Creating components

In Plasmic, we use components to represent reusable chunks of UI, similar to symbols in Sketch or components in Figma. You can have small components like Buttons or Icons, large components for a whole Screen or Webpage, and everything in between such as Login Forms and Profile Cards, etc.

In this guide, we will create a new “About” webpage for the Starter Blog, Please make sure to go through one of the setup guides first.

Creating a new component

Navigate to your Plasmic project. For this example, we are assuming that you are using the “Starter Blog” example - clone this from the Getting Started section after logging into Plasmic.

In this video, we show you how to create a component and edit it in a new artboard. Remember to set the width of your pages to “stretch”.

Using Plasmic components in your code base

We offer 2 ways to use your Plasmic components in code. If you followed one of the Next.js or Gatsby setup guides, we recommend you use PlasmicLoader. For all other builds, we recommend the Codegen path. Our React components makes it easy to incorporate your Plasmic designs directly in your existing code base.

For the following steps, we assume you already finish one of the setup guides.

Configure your build with your project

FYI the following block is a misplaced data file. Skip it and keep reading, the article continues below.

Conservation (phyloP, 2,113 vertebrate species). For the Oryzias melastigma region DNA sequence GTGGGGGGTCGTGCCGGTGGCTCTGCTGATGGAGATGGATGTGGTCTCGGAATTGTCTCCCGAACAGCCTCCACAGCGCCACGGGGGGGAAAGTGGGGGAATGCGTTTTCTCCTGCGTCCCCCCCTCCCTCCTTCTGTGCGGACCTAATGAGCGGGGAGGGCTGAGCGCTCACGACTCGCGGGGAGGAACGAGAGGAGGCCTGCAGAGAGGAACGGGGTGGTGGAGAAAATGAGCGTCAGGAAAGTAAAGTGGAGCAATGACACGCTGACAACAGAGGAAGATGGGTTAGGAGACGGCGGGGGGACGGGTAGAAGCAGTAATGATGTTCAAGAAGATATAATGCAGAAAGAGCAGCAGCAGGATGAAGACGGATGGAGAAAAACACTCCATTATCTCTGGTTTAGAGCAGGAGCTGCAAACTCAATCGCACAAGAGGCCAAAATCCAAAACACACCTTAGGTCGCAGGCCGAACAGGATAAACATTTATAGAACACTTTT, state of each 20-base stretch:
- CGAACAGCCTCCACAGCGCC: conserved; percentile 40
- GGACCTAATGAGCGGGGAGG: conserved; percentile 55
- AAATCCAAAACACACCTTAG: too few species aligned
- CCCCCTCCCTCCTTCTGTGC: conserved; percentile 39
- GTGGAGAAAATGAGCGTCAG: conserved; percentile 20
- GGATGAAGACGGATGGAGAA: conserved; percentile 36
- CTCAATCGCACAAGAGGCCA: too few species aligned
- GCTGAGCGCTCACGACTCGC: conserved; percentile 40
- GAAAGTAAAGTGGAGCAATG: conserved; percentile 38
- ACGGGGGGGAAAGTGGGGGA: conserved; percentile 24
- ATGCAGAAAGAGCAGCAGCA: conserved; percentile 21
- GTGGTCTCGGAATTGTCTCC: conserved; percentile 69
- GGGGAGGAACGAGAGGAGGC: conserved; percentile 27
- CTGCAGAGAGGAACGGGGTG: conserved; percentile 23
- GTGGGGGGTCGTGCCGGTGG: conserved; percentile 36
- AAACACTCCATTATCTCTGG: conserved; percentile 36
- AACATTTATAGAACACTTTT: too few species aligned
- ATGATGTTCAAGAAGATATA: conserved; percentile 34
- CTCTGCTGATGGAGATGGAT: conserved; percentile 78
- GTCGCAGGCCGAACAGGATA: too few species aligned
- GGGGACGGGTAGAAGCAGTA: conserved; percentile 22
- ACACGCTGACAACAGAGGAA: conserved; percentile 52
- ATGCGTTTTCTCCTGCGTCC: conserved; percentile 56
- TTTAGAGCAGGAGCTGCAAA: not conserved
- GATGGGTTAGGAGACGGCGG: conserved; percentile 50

Render your component

Now you can render the component.

All Plasmic components expose the component API. Variant, slot, and override props can be passed in to change the behavior of the component. See the Codegen guide reference for more details.

Note that for codegen, you pass these props directly to the component, whereas for PlasmicLoader you’ll need to pass it through the componentProps prop.

You can see a real example in the Starter Blog example. Check out the homepage and blog post components.

Start your development server

Now run your development server.

npm run develop
# or: yarn develop

Watch for changes from Plasmic Studio

Extracting repeated sections into a component

Webpages only scratch the surface of Plasmic’s powerful tools. Components are a powerful abstraction for any widget that may be reused across the project. In this video, we create a card, turn it into a component, and then reuse that component across the new webpage.

For more on how to use the Studio, check out our Studio Guide.

Next steps

Once you’ve created the components you want, you will want to wire up data using slots.